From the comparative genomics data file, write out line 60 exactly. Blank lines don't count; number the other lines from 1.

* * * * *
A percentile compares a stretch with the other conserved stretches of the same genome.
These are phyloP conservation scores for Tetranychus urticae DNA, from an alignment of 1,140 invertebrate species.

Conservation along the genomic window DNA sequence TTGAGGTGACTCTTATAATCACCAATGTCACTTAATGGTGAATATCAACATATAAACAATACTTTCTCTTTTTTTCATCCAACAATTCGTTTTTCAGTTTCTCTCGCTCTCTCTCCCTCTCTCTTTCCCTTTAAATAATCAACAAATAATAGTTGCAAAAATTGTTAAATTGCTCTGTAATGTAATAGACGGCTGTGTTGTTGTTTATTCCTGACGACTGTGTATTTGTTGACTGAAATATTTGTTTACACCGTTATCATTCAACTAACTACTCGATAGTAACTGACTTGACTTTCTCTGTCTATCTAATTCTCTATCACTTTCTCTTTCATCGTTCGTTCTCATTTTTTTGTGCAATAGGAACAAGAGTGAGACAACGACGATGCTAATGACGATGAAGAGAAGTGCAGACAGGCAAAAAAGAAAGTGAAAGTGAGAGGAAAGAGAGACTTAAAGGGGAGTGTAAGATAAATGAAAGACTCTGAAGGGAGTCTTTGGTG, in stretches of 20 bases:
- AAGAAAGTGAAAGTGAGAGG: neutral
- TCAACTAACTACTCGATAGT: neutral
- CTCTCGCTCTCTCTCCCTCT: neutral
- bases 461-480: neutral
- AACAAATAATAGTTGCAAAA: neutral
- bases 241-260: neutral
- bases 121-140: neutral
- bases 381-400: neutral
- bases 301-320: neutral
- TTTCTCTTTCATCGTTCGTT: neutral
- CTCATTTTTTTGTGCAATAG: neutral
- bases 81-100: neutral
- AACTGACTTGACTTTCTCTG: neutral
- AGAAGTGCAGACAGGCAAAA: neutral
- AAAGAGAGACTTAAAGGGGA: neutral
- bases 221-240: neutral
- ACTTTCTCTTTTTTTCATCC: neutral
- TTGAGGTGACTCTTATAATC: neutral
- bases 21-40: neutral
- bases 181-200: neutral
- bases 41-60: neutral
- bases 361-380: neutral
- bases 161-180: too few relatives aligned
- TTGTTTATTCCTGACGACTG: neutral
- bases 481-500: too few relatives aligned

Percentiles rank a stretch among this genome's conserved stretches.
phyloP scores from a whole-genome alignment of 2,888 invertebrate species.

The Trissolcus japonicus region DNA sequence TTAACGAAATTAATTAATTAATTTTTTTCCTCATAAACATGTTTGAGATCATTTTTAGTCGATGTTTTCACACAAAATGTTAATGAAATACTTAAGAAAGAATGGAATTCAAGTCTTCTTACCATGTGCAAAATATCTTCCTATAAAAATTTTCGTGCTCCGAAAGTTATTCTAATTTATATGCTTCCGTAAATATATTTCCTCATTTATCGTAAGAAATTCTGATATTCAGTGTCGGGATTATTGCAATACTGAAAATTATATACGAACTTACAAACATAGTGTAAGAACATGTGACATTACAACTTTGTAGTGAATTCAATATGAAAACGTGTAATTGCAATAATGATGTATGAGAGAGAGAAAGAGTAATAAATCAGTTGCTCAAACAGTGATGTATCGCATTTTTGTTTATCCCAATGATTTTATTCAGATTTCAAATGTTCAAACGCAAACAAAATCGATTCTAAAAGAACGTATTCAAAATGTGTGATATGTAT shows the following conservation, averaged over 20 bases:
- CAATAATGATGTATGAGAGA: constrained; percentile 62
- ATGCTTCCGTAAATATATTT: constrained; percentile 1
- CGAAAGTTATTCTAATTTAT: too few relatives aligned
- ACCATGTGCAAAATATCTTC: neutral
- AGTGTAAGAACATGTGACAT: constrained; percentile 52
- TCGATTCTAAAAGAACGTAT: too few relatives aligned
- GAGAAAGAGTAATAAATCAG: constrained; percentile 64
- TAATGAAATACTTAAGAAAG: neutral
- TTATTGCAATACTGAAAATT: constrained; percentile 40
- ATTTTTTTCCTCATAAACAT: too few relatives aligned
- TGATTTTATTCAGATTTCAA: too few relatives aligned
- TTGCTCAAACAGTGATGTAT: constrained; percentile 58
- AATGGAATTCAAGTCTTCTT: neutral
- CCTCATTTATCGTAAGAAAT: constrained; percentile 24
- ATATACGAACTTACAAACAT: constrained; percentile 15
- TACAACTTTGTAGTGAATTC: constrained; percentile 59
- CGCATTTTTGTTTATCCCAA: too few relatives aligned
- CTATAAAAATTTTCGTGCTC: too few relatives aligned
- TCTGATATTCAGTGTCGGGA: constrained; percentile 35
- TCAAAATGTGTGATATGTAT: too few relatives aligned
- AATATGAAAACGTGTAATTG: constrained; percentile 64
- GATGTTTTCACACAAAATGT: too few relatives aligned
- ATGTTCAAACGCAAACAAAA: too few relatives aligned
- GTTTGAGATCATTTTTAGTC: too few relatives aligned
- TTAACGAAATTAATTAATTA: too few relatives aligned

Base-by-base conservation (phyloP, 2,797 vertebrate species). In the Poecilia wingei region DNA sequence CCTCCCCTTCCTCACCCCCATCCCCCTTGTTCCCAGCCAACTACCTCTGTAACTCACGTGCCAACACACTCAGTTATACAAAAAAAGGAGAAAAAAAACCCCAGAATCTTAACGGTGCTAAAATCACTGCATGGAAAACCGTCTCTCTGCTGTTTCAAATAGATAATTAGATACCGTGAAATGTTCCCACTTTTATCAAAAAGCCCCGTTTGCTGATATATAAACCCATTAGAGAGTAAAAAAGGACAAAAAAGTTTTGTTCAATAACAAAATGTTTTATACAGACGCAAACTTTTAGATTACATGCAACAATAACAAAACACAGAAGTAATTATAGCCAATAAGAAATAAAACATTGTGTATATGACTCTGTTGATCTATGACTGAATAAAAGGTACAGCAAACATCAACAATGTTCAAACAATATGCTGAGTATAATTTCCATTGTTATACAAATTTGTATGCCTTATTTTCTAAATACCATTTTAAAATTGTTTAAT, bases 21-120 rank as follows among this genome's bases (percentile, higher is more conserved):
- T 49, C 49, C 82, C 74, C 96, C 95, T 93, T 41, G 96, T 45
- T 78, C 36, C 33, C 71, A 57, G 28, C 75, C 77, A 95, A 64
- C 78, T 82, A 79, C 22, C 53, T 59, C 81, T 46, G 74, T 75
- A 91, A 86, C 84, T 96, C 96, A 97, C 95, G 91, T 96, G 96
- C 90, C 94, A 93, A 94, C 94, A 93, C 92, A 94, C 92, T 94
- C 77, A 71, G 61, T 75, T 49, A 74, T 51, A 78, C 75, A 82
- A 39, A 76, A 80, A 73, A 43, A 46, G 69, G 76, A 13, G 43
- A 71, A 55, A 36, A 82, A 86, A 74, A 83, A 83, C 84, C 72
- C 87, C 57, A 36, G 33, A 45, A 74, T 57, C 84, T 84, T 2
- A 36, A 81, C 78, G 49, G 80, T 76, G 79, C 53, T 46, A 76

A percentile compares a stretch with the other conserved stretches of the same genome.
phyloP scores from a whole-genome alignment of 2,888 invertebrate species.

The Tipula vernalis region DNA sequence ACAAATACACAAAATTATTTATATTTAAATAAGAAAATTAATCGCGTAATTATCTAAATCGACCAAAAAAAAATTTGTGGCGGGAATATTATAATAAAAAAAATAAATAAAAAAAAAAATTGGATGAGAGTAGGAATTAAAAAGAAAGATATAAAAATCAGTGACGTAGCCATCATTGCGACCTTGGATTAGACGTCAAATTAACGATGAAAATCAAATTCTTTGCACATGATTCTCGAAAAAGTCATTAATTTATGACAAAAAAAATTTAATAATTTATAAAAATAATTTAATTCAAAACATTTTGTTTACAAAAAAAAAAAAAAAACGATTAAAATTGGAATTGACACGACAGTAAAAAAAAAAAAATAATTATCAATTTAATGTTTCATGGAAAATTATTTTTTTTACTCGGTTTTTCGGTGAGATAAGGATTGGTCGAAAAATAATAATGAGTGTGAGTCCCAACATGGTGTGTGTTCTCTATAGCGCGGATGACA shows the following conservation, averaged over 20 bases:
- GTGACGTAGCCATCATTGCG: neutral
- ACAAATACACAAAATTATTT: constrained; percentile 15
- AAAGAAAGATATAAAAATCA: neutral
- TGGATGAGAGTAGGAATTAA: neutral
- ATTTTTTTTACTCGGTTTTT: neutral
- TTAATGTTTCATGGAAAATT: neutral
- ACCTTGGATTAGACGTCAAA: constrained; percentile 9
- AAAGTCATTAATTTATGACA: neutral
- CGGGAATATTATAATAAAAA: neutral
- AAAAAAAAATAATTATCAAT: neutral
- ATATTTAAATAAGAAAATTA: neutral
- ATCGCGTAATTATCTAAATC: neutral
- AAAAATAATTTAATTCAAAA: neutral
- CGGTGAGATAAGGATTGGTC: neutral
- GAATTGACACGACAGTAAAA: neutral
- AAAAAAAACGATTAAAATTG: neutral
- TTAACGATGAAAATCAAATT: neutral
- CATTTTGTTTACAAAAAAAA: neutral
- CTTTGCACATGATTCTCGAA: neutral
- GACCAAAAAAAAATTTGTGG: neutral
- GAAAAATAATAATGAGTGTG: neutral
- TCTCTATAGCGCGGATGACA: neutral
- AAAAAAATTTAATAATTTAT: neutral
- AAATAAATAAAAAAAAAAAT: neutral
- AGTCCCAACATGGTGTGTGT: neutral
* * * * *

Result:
- C 78, T 82, A 79, C 22, C 53, T 59, C 81, T 46, G 74, T 75